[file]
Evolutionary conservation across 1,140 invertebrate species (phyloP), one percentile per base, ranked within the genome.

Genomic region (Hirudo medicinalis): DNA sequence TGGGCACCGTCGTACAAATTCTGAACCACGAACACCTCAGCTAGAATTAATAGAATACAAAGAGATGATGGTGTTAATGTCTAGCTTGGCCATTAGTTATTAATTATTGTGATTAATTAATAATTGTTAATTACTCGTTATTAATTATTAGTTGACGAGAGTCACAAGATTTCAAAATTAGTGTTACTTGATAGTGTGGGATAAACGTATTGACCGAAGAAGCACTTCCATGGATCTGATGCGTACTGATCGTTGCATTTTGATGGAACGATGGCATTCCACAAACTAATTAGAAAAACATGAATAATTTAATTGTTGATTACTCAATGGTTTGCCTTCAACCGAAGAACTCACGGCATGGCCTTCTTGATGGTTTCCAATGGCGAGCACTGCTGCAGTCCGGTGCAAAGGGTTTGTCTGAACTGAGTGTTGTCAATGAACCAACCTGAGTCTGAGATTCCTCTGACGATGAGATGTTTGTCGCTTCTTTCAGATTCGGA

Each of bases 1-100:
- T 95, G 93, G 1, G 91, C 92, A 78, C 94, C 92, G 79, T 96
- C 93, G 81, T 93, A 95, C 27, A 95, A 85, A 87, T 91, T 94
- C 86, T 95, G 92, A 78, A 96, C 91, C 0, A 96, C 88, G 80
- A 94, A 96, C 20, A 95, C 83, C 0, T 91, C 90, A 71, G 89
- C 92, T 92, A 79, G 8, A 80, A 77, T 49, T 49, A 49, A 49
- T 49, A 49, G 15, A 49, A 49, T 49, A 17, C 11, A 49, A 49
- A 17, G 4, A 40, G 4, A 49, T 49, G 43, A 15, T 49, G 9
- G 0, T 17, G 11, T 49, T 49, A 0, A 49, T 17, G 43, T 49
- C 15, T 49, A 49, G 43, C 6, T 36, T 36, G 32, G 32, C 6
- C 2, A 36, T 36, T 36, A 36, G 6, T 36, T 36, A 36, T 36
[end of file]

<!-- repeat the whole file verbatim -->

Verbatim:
Evolutionary conservation across 1,140 invertebrate species (phyloP), one percentile per base, ranked within the genome.

Genomic region (Hirudo medicinalis): DNA sequence TGGGCACCGTCGTACAAATTCTGAACCACGAACACCTCAGCTAGAATTAATAGAATACAAAGAGATGATGGTGTTAATGTCTAGCTTGGCCATTAGTTATTAATTATTGTGATTAATTAATAATTGTTAATTACTCGTTATTAATTATTAGTTGACGAGAGTCACAAGATTTCAAAATTAGTGTTACTTGATAGTGTGGGATAAACGTATTGACCGAAGAAGCACTTCCATGGATCTGATGCGTACTGATCGTTGCATTTTGATGGAACGATGGCATTCCACAAACTAATTAGAAAAACATGAATAATTTAATTGTTGATTACTCAATGGTTTGCCTTCAACCGAAGAACTCACGGCATGGCCTTCTTGATGGTTTCCAATGGCGAGCACTGCTGCAGTCCGGTGCAAAGGGTTTGTCTGAACTGAGTGTTGTCAATGAACCAACCTGAGTCTGAGATTCCTCTGACGATGAGATGTTTGTCGCTTCTTTCAGATTCGGA

Each of bases 1-100:
- T 95, G 93, G 1, G 91, C 92, A 78, C 94, C 92, G 79, T 96
- C 93, G 81, T 93, A 95, C 27, A 95, A 85, A 87, T 91, T 94
- C 86, T 95, G 92, A 78, A 96, C 91, C 0, A 96, C 88, G 80
- A 94, A 96, C 20, A 95, C 83, C 0, T 91, C 90, A 71, G 89
- C 92, T 92, A 79, G 8, A 80, A 77, T 49, T 49, A 49, A 49
- T 49, A 49, G 15, A 49, A 49, T 49, A 17, C 11, A 49, A 49
- A 17, G 4, A 40, G 4, A 49, T 49, G 43, A 15, T 49, G 9
- G 0, T 17, G 11, T 49, T 49, A 0, A 49, T 17, G 43, T 49
- C 15, T 49, A 49, G 43, C 6, T 36, T 36, G 32, G 32, C 6
- C 2, A 36, T 36, T 36, A 36, G 6, T 36, T 36, A 36, T 36